NAMC's designation as a sponsoring lender of GSF was not part of the Correspondent Lender Purchase Agreement, and so NAMC did not cease to be a sponsoring lender when the agreement expired, or indeed until three years later. And in the meantime it had to and did pay a fee to Fannie Mae every time GSF ordered a DO report from Fannie and in doing so designated NAMC as the sponsoring lender.

NAMC is a sophisticated enterprise, part of a huge conglomerate; its failure to cancel its sponsorship of GSF when it severed all its other relations to that company was an inexplicable blunder for which it has only itself to blame.

Its argument that GSF was “unjustly enriched” by NAMC's continued sponsorship after termination of the Correspondent Lender Purchase Agreement with GSF also fails. Remember that GSF claims to have been unaware (and that NAMC does not dispute the claim) that Fannie Mae charged a sponsoring lender a fee for GSF's use of the DO. NAMC—receiving monthly invoices from Fannie Mae that identified GSF as a DO user sponsored by NAMC—had only to inform Fannie Mae that it was not a sponsor of GSF, and therefore should not be billed for GSF's DO downloads, to avoid the expenses that it is seeking to recover. What would be unjust would be to force GSF to pay NAMC damages based on fees that it had no reason to think its sponsor had incurred and therefore no reason to expect to be liable for them.

NAMC's excuse for failing to learn from the Fannie Mae invoices that GSF was a DO user sponsored by NAMC is that the invoices used a number to identify GSF rather than the company's name. But of course NAMC knew the ID numbers of all of the mortgage companies for which it was a sponsoring lender, and so could readily have determined the source of the DO charges that it was being assessed.

Its claim of unjust enrichment did however provoke a dispute between the parties over choice of law that warrants our brief attention. Remember that the Correspondent Lender Purchase Agreement provides that Iowa law is to govern any disputes arising out of the agreement. But GSF points out that NAMC's claim of unjust enrichment stemming from the dispute over liability for the fees charged it by Fannie Mae for DO downloads did not arise from the agreement. The contract, executed before the downloads began and not cancelled until much later, said nothing about downloads. And the downloads thus being dehors the contract, the contract's choice of law provision doesn't apply to the parties' dispute over unjust enrichment.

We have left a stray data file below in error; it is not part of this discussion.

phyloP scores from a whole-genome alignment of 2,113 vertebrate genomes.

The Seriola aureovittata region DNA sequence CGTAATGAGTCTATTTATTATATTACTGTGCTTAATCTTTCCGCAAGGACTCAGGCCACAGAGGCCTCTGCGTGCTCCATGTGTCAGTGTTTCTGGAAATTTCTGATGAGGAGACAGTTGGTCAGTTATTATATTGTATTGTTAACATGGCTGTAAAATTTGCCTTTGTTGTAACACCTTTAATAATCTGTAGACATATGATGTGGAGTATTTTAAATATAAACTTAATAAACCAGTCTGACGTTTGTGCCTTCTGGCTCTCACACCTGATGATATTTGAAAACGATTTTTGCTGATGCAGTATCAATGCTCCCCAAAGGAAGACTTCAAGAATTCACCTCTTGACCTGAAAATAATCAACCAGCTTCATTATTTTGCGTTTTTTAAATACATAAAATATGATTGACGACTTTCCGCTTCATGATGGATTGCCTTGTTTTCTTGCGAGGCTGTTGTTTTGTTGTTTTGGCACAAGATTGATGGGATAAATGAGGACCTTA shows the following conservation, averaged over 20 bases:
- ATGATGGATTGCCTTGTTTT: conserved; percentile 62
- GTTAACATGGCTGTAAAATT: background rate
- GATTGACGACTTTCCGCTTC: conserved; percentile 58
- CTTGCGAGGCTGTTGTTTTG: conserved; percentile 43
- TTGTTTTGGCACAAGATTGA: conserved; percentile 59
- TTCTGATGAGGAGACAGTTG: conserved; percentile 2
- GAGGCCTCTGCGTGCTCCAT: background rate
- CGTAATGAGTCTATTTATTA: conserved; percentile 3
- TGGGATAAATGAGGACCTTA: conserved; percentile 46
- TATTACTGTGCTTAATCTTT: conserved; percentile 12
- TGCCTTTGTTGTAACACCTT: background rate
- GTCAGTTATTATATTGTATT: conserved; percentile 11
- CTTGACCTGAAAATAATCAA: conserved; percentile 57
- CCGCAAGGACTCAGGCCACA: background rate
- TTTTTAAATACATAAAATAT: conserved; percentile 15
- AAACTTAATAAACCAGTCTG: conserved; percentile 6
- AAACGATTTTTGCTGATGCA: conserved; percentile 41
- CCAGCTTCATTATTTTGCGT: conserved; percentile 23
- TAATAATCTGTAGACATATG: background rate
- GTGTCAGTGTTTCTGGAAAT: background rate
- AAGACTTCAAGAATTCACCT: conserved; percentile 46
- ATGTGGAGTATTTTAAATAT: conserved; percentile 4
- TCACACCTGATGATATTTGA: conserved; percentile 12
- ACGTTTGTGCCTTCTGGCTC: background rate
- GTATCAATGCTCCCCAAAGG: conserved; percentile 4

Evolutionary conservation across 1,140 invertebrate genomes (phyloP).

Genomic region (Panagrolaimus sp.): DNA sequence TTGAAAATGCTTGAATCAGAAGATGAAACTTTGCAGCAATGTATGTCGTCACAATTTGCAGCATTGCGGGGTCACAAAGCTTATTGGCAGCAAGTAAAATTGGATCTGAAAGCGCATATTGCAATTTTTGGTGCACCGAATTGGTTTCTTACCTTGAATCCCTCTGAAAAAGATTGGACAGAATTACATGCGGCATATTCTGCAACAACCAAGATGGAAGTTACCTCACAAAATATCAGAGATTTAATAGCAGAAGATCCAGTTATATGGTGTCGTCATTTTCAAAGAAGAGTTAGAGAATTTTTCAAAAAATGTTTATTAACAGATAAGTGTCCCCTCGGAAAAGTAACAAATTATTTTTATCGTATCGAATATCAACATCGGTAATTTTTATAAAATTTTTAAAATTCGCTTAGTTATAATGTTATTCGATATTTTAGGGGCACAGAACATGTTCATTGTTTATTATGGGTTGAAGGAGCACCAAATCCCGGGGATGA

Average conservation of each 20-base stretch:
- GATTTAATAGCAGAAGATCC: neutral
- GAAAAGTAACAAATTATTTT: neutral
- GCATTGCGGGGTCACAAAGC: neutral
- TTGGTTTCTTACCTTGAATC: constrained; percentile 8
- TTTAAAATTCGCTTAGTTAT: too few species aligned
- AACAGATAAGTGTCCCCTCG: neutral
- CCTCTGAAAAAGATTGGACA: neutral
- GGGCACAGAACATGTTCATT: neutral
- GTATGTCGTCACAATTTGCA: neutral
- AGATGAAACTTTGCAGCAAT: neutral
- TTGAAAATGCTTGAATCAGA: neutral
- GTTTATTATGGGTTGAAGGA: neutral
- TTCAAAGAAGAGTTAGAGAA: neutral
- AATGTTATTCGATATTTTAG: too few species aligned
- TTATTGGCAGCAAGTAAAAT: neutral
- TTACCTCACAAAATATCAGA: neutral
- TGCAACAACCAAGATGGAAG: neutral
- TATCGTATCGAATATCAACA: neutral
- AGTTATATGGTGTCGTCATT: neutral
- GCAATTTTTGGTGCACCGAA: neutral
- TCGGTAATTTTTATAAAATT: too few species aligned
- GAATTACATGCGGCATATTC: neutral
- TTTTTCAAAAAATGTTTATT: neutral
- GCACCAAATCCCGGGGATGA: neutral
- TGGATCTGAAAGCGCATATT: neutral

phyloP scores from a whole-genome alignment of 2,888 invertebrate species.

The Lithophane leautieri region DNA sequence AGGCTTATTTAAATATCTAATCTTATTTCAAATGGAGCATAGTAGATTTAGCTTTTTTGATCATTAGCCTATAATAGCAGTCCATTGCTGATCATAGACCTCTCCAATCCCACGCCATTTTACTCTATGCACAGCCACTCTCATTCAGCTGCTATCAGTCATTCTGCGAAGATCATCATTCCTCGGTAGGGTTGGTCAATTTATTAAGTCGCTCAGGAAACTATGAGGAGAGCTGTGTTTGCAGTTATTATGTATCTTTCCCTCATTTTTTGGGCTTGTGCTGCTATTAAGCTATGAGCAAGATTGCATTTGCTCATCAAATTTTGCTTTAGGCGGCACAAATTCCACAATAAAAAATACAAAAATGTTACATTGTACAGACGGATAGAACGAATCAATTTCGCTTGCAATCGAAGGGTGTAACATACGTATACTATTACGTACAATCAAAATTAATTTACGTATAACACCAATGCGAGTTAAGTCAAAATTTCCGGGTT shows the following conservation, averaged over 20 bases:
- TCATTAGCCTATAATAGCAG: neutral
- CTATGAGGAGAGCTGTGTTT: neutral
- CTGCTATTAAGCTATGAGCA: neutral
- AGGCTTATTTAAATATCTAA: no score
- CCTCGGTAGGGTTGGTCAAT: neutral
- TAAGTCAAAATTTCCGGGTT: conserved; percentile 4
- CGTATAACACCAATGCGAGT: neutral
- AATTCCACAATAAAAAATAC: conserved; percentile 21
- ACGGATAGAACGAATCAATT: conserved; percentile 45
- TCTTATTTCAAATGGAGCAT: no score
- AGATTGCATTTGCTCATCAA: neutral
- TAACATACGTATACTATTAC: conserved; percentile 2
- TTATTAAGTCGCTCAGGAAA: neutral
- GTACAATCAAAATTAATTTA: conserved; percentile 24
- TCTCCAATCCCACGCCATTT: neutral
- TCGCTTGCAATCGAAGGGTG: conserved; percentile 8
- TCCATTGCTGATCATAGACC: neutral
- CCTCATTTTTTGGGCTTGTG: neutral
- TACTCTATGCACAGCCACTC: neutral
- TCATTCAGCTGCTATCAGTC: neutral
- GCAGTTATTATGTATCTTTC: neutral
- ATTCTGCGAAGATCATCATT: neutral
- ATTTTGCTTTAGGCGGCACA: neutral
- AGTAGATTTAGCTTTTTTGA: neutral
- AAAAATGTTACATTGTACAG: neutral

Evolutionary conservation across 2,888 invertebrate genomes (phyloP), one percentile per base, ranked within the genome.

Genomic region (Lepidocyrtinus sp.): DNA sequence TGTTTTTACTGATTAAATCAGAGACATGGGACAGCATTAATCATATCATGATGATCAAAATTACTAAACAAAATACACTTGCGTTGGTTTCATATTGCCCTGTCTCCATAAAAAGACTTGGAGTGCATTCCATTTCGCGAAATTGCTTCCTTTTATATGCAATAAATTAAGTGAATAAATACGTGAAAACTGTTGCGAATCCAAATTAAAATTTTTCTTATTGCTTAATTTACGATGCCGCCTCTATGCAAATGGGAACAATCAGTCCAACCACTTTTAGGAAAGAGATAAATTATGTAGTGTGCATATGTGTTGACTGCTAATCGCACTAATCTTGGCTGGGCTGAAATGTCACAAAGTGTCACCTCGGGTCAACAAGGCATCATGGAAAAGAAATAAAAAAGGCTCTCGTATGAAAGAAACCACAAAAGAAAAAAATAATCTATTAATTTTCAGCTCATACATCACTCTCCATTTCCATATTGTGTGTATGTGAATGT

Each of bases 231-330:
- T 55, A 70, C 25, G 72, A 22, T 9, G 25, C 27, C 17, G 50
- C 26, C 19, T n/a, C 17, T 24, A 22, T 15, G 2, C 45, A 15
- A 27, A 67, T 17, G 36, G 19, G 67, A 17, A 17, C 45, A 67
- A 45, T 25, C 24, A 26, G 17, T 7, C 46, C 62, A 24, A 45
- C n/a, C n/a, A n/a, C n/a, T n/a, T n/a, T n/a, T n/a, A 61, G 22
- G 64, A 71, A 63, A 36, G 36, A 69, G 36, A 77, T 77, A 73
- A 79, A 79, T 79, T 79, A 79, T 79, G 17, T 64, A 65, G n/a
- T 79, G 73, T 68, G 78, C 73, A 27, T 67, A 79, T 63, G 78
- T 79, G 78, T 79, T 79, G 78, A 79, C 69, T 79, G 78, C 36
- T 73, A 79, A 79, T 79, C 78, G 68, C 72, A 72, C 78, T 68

In any event, there's no relevant difference between the two states' choice of law principles governing claims of unjust enrichment, a factor that under Wisconsin law renders a conflicts of law analysis unnecessary and requires applying the law of the forum state, which is Wisconsin. A.O. Smith Corp. v. Allstate Insurance Companies, 588 N.W.2d 285, 294 (Wis. App. 1998). Iowa unjust-enrichment law asks whether “it is unjust to allow the defendant to retain the benefit under the circumstances,” Iowa Dept. of Human Services ex rel. Palmer v. Unisys Corp., 637 N.W.2d 142, 155 (Ia. 2001), Wisconsin law whether the “acceptance or retention by the defendant of the benefit [takes place] under circumstances making it inequitable for the defendant to retain the benefit without payment of its value.” Puttkammer v. Minth, 266 N.W.2d 361, 363 (Wis. 1978). There is little if any substantive difference between these formulas.